Scrabulous Now Wordscraper, Hasbro Still Suing
Posted by: Catherine Holahan on July 31, 2008
Call it bizarro Scrabble. The sibling duo behind Scrabulous, the online Scrabble knockoff that became a smash on Facebook during the past year, has reinvented their game as Wordscraper.
Like Scrabble, the objective of the game is to maximize points by spelling a word from a combination of public letters placed on a board and seven randomly selected letters known only to individual players. Wordscraper’s twist is that users can alter the traditional Scrabble board by choosing where to place the bonus squares—or in WordScraper’s case circles—that can double or triple word values.
Jayant and Rajat Agarwalla launched the new game July 31 after Hasbro, which owns the North American rights to Scrabble, filed suit for intellectual property infringement. The brothers removed the game from Facebook July 29 after the social network received a takedown notice from Hasbro’s lawyers alleging that Scrabulous violated its copyright and, therefore, Facebook’s terms of service.
A week before Hasbro filed suit, game-maker Electronic Arts launched a licensed version of Scrabble on Facebook. The game, called Scrabble, has been continually unavailable on the site thanks, in part, to hacker attacks.
The Agarwalla brothers are clearly hoping that the new game is sufficiently different from the original Scrabble that Hasbro drops the lawsuit. Hasbro executives, however, haven’t decided whether Wordscraper warrants continued attention. “We are pleased that the unlawful application has been removed from Facebook,” said Hasbro spokesperson Shelly Eckenroth. “We evaluate every situation on a case-by-case basis and have no comment regarding the Scrabulous developers’ new application at this time.”
The future of Wordscraper will hinge on whether the new game is sufficiently different from Scrabble and Scrabulous. “The change of the name could help them on the trademark side [of the issue],” says Craig Delsack, an Intellectual Property and technology attorney with his own practice in New York City. “The question is, under copyright law, is the expression of the game so substantially similar that it would be copyright infringement.”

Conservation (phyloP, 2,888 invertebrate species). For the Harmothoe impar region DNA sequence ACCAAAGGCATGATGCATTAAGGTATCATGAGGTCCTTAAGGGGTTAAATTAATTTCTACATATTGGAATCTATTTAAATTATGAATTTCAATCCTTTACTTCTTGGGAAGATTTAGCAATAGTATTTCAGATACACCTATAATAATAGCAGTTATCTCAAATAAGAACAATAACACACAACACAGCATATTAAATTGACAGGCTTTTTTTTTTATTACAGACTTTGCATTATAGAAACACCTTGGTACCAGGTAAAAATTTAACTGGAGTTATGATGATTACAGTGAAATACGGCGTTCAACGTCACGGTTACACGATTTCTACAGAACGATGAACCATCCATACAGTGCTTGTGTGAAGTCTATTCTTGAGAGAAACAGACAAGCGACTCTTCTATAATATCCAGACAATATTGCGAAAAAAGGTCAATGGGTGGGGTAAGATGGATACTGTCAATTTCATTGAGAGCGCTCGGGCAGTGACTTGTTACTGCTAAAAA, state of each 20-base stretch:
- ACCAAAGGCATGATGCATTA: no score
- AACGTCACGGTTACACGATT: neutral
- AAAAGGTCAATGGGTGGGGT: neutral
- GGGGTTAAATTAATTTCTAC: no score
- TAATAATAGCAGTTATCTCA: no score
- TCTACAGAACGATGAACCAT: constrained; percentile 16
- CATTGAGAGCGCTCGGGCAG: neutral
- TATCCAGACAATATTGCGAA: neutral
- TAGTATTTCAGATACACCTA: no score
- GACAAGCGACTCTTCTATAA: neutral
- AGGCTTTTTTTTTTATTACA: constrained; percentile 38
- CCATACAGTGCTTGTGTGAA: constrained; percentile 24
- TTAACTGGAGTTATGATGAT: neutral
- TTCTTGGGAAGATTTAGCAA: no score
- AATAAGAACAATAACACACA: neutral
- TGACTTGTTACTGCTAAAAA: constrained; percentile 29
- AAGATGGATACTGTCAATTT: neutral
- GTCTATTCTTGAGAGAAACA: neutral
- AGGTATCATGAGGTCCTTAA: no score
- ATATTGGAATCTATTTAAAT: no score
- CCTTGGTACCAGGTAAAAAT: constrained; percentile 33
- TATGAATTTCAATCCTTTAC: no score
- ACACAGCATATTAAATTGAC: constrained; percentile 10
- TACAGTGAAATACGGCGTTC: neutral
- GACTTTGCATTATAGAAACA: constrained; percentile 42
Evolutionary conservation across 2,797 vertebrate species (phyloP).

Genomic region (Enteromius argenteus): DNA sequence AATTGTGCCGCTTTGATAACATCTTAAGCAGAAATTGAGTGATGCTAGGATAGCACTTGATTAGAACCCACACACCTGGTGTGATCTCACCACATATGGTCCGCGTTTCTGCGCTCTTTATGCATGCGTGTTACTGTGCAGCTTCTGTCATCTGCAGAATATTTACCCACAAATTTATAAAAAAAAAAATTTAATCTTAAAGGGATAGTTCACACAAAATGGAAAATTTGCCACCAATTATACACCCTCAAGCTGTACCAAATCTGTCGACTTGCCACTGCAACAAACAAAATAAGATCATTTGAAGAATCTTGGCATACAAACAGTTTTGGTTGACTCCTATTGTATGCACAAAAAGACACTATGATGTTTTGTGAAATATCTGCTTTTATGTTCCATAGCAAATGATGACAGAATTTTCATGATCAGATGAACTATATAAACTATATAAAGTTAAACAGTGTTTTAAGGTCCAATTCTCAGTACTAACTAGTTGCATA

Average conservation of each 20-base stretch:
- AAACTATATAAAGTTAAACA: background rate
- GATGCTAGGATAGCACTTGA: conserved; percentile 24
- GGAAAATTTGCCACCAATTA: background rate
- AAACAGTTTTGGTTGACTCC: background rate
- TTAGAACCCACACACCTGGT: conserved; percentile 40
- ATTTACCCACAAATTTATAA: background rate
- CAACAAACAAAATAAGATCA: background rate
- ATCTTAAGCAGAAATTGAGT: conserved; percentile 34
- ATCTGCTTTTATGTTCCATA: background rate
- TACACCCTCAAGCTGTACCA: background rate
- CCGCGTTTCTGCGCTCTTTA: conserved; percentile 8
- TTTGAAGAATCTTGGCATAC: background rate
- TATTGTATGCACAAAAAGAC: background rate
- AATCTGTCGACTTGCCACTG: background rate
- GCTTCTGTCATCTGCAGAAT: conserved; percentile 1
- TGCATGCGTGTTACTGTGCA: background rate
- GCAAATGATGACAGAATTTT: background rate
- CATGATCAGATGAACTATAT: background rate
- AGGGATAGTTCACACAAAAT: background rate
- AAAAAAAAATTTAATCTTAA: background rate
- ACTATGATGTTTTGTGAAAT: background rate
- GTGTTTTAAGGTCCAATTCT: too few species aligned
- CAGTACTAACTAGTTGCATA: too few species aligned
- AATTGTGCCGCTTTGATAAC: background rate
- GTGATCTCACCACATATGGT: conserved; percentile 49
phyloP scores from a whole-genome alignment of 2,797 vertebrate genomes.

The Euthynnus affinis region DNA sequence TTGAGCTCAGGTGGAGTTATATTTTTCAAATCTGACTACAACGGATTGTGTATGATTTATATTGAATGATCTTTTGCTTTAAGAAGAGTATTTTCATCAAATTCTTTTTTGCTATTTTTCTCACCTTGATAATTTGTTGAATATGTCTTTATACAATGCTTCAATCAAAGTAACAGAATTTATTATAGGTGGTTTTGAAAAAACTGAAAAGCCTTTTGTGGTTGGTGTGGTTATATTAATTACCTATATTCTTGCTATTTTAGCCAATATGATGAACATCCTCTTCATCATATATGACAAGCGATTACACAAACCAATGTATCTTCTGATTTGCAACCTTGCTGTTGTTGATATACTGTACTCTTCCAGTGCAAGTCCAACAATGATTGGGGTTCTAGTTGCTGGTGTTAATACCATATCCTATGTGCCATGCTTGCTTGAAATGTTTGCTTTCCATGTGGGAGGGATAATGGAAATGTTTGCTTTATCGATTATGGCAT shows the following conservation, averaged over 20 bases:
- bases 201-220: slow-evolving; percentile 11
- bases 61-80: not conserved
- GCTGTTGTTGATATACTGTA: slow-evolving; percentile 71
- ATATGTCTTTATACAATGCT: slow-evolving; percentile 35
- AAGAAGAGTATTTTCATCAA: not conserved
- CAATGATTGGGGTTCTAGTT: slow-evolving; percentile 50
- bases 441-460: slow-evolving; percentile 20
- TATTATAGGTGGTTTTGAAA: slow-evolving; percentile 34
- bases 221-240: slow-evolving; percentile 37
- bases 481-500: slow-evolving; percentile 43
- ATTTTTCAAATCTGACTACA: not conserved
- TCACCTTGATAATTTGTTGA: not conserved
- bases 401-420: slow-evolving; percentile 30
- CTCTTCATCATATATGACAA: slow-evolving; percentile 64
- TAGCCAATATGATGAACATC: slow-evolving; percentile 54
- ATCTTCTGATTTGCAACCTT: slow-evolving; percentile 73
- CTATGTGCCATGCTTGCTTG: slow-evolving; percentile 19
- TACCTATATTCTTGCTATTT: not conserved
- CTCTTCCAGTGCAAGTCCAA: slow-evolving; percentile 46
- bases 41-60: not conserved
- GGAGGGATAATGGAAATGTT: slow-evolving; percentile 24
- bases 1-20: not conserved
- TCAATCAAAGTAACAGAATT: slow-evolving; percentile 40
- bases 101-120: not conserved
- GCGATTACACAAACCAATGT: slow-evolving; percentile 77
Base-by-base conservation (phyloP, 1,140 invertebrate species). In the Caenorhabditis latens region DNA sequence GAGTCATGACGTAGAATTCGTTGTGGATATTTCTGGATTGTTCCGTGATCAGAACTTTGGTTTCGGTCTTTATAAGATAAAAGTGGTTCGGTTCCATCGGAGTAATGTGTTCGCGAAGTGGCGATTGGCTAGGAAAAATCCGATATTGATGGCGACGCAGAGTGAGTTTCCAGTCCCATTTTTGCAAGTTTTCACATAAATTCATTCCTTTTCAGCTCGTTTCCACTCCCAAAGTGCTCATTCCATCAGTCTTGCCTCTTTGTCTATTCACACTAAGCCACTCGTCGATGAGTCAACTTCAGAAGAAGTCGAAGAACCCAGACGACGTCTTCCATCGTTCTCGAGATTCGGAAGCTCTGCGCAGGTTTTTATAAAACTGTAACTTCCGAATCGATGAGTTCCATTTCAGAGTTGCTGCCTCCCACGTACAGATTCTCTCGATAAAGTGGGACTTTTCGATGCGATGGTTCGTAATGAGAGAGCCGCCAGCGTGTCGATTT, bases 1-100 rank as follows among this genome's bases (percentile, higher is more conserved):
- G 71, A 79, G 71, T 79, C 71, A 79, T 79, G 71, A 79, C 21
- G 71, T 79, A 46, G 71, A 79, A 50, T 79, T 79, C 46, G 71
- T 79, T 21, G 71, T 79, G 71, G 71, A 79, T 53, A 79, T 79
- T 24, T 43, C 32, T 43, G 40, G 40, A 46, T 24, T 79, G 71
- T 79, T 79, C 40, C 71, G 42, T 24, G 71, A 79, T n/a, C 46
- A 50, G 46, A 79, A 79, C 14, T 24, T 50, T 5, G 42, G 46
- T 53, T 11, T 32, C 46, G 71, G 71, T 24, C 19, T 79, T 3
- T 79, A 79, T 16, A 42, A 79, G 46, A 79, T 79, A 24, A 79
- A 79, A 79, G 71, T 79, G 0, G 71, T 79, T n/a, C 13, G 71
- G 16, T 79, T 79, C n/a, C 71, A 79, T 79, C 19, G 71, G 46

Delsack explained further that the courts don’t let rights holders protect an idea, only the way the idea is carried out. So, for example, the creators of Superman can’t protect the idea of a super strong person who saves people from criminals. They can, however, enforce their rights if someone created a hero who wears a blue suit with a red cape and flies around saving people when not working at a major metropolitan newspaper. “Courts are looking at whether a plaintiff can prove substantial similarity,” says Delsack.
The Agarwalla brothers may have a difficult case to make. Bradley J. Gross, chair of the Intellectual Property Transactions Department at Becker & Poliakoff, a Fort Lauderdale, Fla., based firm, believes the brothers will have to prove that most Wordscraper customers will create boards substantially different from the Scrabble board. That may be unlikely given that the company first attracted fans when the game followed Scrabble’s rules. “Changing the look and feel in insignificant ways would not help the defendant avoid liability in a copyright case,” says Gross.
A bigger problem for the Agarwalla brothers may not be the lawsuit but whether Wordscraper is worth defending. While the idea of changing the placement of bonus tiles is interesting, the game isn’t as sleek as Scrabulous. Moreover, the appeal of Scrabulous wasn’t that it was a new twist on Scrabble, but that it was Scrabble—just online. It’s not clear that Scrabble fans will gravitate towards putting their own stamp on the online game.
Then again, if the hackers keep the official Scrabble from operating, Scrabble-addicts may have little alternative.